sesame seeds

Best Ever Gluten-free Dairy-free Crackers (not Paleo)

Wheat free * Dairy free * Gluten free * Vegetarian * Vegan * Parve

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Do you love Wheat Thins®? Do you miss Wheat Thins®?   As a well known cracker-aholic, switching to gluten-free crackers was probably even harder for me than giving up bread (because with the exception of my gluten-free cornbread, I have yet to find a bread I like).  I buy every gluten-free cracker that comes out and none of them have the right consistency for me.  Some are certainly fine, but delicious like Wheat Thins®? Not.  These crackers are remarkably easy to make and are exactly what I was hoping for when I started working on the recipe.

As written, the recipe makes savory, crispy crackers with just a hint of sweetness and no starchiness at all.  You can easily alter the recipe to your tastes:  low sodium?  leave out the salt.  Don’t have zatar aka za’atar?  Use poultry seasoning or any herbs you like – or none at all for a plain cracker.  Want a neutral tasting cracker?  leave out the garlic powder and herbs.  Don’t like seeds?  omit the egg and toppings.  I could go on forever with the possibilities.  You can also vary the shapes, once you’ve rolled out the dough, you can cut them into assorted shapes using cookie cutters or you can make them into larger crackers by just cutting them into rectangles or you can cut the rectangles into squares or diamonds.  I’ve also thought about, but have yet to try, rolling the dough into 1 1/2-inch balls and flattening them in a tortilla press, then cutting the resulting circle into wedges.  If you try that, let me know how it works : )

Tahini Dip and Dressing

Wheat free * Dairy free * Gluten free * Vegetarian * Vegan * Parve

CIMG7086  CIMG7110

Today is the first day of my CSA (community sponsored agriculture).  For anyone not familiar with the term, it is an arrangement where you join (for lack of a better word) or buy shares from a farm early in the year then during the summer you get free produce from that farm.  It works for the farmers who get funds to buy seeds, equipment, pay employees and for the members, fresh vegetables (usually organic) at reasonable prices.  My farm is called Roxbury Farm, they are in New York State and have been operating for twenty something years.  Each week during the summer I get a newsletter and on Thursdays I pick up the produce at a local church (I’ll take pictures soon).  The amount of produce is very generous and I have friends who share my share with me.  So what you see here is really only 1/3 of a share – since it is early in the summer, lettuce and greens make up a majority of the share.  Look for lots of recipes using my CSA produce.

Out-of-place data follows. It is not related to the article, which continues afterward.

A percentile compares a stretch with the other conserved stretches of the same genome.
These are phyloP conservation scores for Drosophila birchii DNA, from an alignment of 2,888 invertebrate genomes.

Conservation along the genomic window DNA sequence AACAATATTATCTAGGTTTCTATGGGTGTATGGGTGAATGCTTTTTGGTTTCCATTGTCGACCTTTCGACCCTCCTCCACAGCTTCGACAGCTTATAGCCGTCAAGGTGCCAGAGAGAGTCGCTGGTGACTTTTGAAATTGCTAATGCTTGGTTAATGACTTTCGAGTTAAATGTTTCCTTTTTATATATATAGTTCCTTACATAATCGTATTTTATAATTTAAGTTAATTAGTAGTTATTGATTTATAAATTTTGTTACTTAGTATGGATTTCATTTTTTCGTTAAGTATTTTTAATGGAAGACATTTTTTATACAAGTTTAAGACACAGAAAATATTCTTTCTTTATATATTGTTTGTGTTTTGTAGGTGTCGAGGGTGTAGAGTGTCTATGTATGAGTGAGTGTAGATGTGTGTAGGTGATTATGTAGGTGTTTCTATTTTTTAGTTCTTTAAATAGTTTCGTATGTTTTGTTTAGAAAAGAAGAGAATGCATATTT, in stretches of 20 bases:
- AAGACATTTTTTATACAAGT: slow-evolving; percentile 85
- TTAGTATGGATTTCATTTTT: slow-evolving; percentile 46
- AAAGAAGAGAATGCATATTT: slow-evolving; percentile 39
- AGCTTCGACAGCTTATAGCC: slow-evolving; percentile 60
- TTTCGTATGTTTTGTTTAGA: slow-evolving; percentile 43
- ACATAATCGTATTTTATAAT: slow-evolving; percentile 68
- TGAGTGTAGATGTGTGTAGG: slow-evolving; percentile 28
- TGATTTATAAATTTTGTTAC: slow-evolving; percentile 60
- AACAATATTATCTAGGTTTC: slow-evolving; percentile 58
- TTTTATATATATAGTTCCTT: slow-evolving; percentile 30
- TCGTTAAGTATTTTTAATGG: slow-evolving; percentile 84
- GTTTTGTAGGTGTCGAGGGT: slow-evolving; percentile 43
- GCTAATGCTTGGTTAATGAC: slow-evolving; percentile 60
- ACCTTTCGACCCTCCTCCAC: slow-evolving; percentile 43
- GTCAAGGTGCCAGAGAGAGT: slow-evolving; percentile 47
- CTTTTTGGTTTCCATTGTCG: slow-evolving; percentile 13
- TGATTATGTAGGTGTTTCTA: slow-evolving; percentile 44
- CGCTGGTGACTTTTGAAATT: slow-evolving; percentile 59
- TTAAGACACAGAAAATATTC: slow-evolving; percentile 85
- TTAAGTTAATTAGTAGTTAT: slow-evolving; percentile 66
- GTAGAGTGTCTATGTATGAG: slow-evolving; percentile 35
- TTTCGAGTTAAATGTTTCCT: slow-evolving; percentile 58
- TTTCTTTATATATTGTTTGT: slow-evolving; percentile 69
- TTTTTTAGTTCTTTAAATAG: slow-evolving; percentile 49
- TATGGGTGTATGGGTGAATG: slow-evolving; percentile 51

On Tuesday I promised you a use for pickled onions – here is one:  add it to salads to add texture, color and a contrasting flavor.  This is just the first of many times you will see them here.

Tahini is the name of a product made of ground sesame seeds (and sometimes oil) and is similar to, but thinner than, almond butter.  You can find it in any store that sells Middle Eastern products or in any health food store.  It’s also available in some supermarkets. Like almond butter, it will separate into solids on the bottom with oil on the top.  Stir vigorously until the mixture is smooth and without lumps before using in recipes.

The name tahini is also used to describe a dip/dressing made with tahini plus lemon juice, garlic, water, and other seasonings.  I always associate tahini with hummos or falafel because that’s how I first encountered it on a trip to Israel – about a million years ago.  Now when I have it in my refrigerator I find lots of other things to do with it, especially since going dairy free.  It has a creaminess that is somewhat like sour cream.  I serve it as a dip with crudities; a sauce with lamb burgers or shish kebobs; and as a dressing for salads.

If I were a really ambitious blogger I would also give you a recipe for your own homemade tahini; but since I’m not that ambitious I will simply refer you to sites where you can get the recipe:,,  The first site uses only sesame seeds, the other two use oil in addition to the sesame seeds.  Having never made it myself, I can’t advise you on that.  Having eaten it I can assure it is yummy.